HOME calls for greater protection of foreign domestic workers' mental well-being
- POSTED: 19 Jan 2014 21:20
A migrant workers' group has called for greater protection of the mental well-being of foreign domestic workers (FDWs). The Humanitarian Organisation for Migration Economics (HOME) said current laws in Singapore are not adequate in addressing the issue of mental health of FDWs.
SINGAPORE: A migrant workers' group has called for greater protection of the mental well-being of foreign domestic workers (FDWs).
The Humanitarian Organisation for Migration Economics (HOME) said current laws in Singapore are not adequate in addressing the issue of mental health of FDWs.
To support its claim, HOME has embarked on a study - which is a first of its kind in Singapore - on the state of mental health of FDWs.
Last year, HOME provided shelter for more than 1,000 women.
HOME said most of them are FDWs who had run away from their employers after being abused.
HOME said the exploitation, victimisation and marginalisation of these women pose a serious threat to their mental well-being.
In November, HOME began a study to provide a comprehensive assessment of mental health of FDWs.
Bridget Tan, founder and CEO of HOME, said: "So far our laws have been developed, and enacted, looking at more the protection of the physical well-being of migrant workers, maybe security issues, but not so much on their mental state of mind."
At the Institute of Mental Health (IMH), its Chief of General Psychiatry Dr Alex Su has seen about one to two cases of FDWs with mental illness in a month over the past five years.
IMH does not track patient numbers based on occupation.
Dr Su said the women were brought to IMH by their agents or employers for severe depression, suicidal tendencies or psychotic symptoms.
He added for most of them, this was their first case of mental illness.
The FDWs referred to the institute are in their early 20s, and Dr Su said several factors could have triggered the conditions. They include feeling isolated from fellow countrymen, and having to work long hours.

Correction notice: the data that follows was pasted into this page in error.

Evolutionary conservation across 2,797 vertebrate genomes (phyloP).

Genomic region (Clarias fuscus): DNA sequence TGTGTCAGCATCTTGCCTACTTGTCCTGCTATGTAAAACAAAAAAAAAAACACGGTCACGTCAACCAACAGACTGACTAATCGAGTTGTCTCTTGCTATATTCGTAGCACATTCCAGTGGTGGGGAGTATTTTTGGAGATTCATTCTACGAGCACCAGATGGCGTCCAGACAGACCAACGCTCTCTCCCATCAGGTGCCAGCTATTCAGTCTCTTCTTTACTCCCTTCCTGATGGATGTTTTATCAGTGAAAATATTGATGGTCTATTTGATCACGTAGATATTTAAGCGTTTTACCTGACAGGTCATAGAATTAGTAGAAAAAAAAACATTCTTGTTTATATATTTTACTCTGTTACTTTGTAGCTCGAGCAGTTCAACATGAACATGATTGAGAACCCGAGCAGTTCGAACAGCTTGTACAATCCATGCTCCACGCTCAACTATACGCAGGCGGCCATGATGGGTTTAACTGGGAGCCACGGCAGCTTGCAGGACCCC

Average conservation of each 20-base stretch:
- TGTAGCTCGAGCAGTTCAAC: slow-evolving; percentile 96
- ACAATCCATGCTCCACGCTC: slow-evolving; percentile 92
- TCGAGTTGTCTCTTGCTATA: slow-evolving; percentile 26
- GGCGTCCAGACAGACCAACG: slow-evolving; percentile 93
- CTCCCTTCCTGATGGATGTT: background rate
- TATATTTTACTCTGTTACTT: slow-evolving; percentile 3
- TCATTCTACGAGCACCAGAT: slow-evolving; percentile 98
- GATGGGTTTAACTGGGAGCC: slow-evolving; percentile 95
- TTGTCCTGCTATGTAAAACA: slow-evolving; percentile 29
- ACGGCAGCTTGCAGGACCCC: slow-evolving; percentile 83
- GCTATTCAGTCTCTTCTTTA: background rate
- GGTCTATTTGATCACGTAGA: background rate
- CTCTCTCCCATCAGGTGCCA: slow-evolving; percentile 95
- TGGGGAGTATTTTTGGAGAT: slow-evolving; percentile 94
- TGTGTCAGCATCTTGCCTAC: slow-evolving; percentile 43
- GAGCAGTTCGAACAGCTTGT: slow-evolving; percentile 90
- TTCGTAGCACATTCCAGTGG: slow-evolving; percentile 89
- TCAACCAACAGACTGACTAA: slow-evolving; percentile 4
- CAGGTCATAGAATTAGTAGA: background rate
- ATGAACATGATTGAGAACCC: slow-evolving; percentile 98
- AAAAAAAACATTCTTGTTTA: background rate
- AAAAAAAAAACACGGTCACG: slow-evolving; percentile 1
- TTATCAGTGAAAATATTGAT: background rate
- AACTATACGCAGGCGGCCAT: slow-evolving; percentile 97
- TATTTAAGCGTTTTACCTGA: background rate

The study on FDWs’ mental health is led by German psychologist Anja Wessels.
It will be based on a sample size of 400 FDWs, and so far, more than 200 questionnaires have been administered. HOME hopes to complete the study by March.
The questionnaire seeks to establish the level of satisfaction of the FDWs' living environment and their relationship with the employer.
Ms Wessels said: "We want to provide robust, and accurate information on mental health situation, and in order to do this, we need to have a sample that is representative of the population, and that's why we aim to have a sample that consists of specifically 48 per cent Indonesians, 36 per cent Filipinas, and 40 per cent Burmese."
Stakeholders said such a study will be useful for employers and the authorities.
K Jayaprema, president of Association of Employment Agencies (Singapore), said: "In the case of policy makers, they can have a better understanding of the kind of corrections they might have to do in legislation to the way employers should be treating their domestic workers.
"The introduction of rest day was one that they have done. There are a lot more areas that legislation can be improved to help FDWs to have a better work environment."
The government has made policy changes to improve the working conditions of FDWs.
In 2013, the Manpower Ministry introduced one mandatory rest day per week for FDWs. However, employers can compensate the FDWs with one day's wages if the FDW is required to work on her rest day.
Currently, there are more than 210,000 FDWs. The study is also timely as Singapore's dependency on FDWs is set to grow.
Ms Jayaprema added: "Especially now that we are having an ageing society and there seems to be an increasing number of domestic workers being hired to look after the elderly. Eldercare is a much more specialised area and much more stressful than doing regular housework."
The study on the mental health on FDWs could pave the way for research on other migrant groups.
HOME hopes to conduct future studies on the mental well-being of workers in other sectors like construction.